My Favorite New Channel

Our most recent outing here in Southwest Virginia was a hike in the Channels Natural Area Preserve near Abingdon. I hadn’t heard of the Channels until a few weeks ago, so they were another new place for me–even as they are a very old place (they were formed during the last ice age).

Prior to 2014, the Channels were known to just a handful of insiders. Located on private property and with a long hike to access, not many folks made it up here. But then the Nature Conservancy stepped in and bought the land, and a non-profit called Mountain Heritage created the Brumley Mountain Trail. The result is a seven mile round trip hike out of Hayters Gap, well within reach for a day hike.

Even with the shorter approach, visiting the Channels feels like exposing a secret. Once you reach the high point of the access trail, you duck through a tiny tunnel of vegetation and down a nondescript ravine. Just as you start doubting your directions, the place seems to jump out in front of you. There’s nothing intuitive at all about the hike, although good signage from the Preserve helps quite a bit.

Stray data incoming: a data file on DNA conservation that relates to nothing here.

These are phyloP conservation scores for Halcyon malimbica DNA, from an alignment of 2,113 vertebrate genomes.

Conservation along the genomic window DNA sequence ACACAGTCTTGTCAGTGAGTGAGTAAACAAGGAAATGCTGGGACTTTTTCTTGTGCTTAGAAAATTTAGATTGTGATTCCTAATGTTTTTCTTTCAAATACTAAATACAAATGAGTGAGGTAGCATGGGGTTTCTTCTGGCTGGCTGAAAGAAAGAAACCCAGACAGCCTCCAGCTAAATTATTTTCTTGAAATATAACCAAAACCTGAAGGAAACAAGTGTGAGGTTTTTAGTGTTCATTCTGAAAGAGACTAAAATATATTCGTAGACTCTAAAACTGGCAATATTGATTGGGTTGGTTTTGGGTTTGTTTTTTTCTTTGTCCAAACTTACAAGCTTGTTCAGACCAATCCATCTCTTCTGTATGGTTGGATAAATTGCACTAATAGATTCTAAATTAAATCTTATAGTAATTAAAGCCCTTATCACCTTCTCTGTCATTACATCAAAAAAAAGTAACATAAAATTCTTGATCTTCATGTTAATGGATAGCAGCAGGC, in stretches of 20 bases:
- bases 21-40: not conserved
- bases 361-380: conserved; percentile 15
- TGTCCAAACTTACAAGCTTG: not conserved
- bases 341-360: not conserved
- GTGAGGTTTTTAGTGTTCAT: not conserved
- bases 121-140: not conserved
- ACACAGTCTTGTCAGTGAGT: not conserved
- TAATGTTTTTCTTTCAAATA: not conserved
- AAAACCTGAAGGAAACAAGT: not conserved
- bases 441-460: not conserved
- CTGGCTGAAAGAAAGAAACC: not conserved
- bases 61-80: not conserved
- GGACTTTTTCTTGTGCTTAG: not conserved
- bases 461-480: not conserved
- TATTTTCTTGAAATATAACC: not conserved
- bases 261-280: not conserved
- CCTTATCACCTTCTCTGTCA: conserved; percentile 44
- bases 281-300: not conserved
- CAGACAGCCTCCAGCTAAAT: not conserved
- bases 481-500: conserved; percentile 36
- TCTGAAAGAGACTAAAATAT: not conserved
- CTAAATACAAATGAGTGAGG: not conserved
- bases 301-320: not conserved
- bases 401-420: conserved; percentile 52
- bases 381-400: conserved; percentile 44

The Channels themselves are pathways between huge boulders, and visiting entails walking and climbing around tight slots through beautiful moss-covered walls.

There are lots of shadows and random rays of sunlight, and the textures on the rock vary quite a bit.

The whole area is about 20 acres, and every turn seems to reveal another passage. And in those spots when the sun sneaks through, it feels almost magical. Souzz said it felt other-worldly to her, like the Upside Down in the Netflix series Stranger Things (well, except we didn’t see a single Demogorgon).

This whole feature feels delightfully out of place, like something you might find in Utah. The sandstone is darker and the scale certainly isn’t Canyonlands, but dropping into the Channels is a pleasant surprise in that “what is this even doing here?” kind of way–like when your high school crush shows up at computer club.

This is the most unique place I’ve visited in my home state, and one of the nicest hikes I’ve taken anywhere.

I wish I knew more about geology, as I really have no idea how a place like this forms (although I did see the movie Ice Age on a flight to Atlanta once). Thanks go out to mother nature for taking ages to carve something like this. And thanks to the Nature Conservancy and Mountain Heritage for making our hike possible!